Here’s what I was thinking. With so many great players, musical parts and different kinds of instruments, maybe someone could get away with a mistake once in a while. What I mean is, there is a big difference between being a soloist and being in an orchestra. It’s hard for a soloist to hide, but within an orchestra, you have a lot of others who can model and cover for you and still make great music.
We need our friends, families, spouses and churches—all as imperfect as we are, to be complete. Not many of us are really soloists, but we all have an important part to play. We can be together, imperfect as individuals, yet still be and do something great.

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Church Misspeak

In light of the fact that the Christian church in America tends to develop its own insider language that others have trouble understanding; I thought this list of “Bulletin Bloopers” is both enlightening and funny.

  • Due to the Rector’s illness, Wednesday’s healing services will be discontinued until further notice.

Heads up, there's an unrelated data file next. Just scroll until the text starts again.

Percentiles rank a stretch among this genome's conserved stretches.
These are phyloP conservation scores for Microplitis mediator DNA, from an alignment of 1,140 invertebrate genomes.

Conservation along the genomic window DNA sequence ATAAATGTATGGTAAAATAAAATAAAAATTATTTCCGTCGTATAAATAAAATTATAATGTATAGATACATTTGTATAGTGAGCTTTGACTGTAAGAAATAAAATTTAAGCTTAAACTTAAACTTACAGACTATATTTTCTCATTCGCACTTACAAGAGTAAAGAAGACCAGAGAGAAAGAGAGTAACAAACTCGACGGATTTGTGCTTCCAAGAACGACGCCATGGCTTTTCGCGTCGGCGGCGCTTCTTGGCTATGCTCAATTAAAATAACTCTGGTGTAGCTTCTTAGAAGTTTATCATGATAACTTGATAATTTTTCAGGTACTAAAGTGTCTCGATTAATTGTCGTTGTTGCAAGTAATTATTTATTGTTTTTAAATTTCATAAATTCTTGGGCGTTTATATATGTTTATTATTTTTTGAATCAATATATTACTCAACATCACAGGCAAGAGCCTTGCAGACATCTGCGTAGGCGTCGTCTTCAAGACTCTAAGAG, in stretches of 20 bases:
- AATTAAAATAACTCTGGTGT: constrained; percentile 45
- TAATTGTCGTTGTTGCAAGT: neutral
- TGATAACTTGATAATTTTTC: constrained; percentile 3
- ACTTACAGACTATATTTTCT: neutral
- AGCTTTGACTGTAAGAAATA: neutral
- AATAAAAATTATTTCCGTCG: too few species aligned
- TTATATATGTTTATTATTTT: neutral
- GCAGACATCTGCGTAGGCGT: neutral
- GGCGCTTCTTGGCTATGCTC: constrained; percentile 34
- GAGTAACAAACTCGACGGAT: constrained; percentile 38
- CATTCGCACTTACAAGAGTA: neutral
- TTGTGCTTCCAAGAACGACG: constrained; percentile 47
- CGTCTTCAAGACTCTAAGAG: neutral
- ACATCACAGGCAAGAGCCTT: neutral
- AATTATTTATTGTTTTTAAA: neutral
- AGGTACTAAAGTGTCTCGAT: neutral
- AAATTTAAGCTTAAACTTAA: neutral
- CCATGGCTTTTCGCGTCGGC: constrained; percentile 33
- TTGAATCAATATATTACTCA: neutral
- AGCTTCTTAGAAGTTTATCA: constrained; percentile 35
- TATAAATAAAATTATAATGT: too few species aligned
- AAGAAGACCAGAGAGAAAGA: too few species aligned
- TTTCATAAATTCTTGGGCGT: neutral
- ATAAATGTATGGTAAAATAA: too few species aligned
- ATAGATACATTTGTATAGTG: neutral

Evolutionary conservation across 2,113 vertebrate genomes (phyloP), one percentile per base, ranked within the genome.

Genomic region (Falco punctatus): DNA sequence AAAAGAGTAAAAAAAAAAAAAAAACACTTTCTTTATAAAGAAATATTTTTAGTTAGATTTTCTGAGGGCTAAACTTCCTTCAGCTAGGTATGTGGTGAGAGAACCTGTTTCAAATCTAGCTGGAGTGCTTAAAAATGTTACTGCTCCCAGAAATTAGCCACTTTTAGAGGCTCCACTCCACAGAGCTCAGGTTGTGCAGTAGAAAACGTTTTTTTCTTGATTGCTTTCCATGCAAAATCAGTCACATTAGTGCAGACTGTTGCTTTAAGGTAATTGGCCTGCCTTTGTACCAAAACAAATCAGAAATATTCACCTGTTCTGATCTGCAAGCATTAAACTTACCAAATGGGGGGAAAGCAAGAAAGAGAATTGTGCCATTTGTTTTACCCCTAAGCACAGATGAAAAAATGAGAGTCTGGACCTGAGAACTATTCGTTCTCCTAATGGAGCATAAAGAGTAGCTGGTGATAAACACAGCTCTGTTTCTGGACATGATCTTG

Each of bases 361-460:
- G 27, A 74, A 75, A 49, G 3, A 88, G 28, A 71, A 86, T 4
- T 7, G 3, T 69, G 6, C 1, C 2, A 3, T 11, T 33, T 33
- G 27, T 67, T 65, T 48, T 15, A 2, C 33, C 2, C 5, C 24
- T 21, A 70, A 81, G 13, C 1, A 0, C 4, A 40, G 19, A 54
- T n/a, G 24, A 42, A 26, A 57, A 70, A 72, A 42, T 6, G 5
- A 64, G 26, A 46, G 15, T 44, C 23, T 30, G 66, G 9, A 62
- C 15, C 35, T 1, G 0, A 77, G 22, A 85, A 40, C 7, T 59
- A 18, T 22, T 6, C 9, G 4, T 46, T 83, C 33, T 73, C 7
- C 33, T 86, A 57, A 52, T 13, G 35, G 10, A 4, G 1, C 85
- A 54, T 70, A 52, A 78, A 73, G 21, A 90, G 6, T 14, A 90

• Bertha Belch, a missionary from Africa, will be speaking tonight at Calvary Methodist. Come hear Bertha Belch all the way from Africa.
  • The Rev. Merriwether spoke briefly, much to the delight of the audience.
  • On a church bulletin during the minister’s illness: GOD IS GOOD; Dr. Hargreaves is better.
  • Applications are now being accepted for 2 year-old nursery workers.
  • The pastor will preach his farewell message, after which the choir will sing, “Break Forth Into Joy.”
  • If you would like to make a donation, fill out a form, enclose a check, and drip in the collection basket.
  • Next Sunday Mrs. Vinson will be soloist for the morning service. The pastor will then speak on “It’s a Terrible Experience.”
  • Don’t miss this Saturday’s exhibit by Christian Martian Arts.
  • We are grateful for the help of those who cleaned up the grounds around the church building and the rector.
  • A worm welcome to all who have come today.
  • Barbara remains in the hospital and needs blood donors for more transfusions. She is also having trouble sleeping and requests tapes of Pastor Nelson’s sermons.
  • During the absence of our pastor, we enjoyed the rare privilege of hearing a good sermon when J.F. Stubbs supplied our pulpit.
  • Irving Benson and Jessie Carter were married on October 24 in the church. So ends a friendship that began in their school days.
  • The ushers will come forward and take our ties and offerings.
  • The rosebud on the altar this morning is to announce the birth of David Alan Belzer, the sin of Reverend and Mrs. Julius Belzer.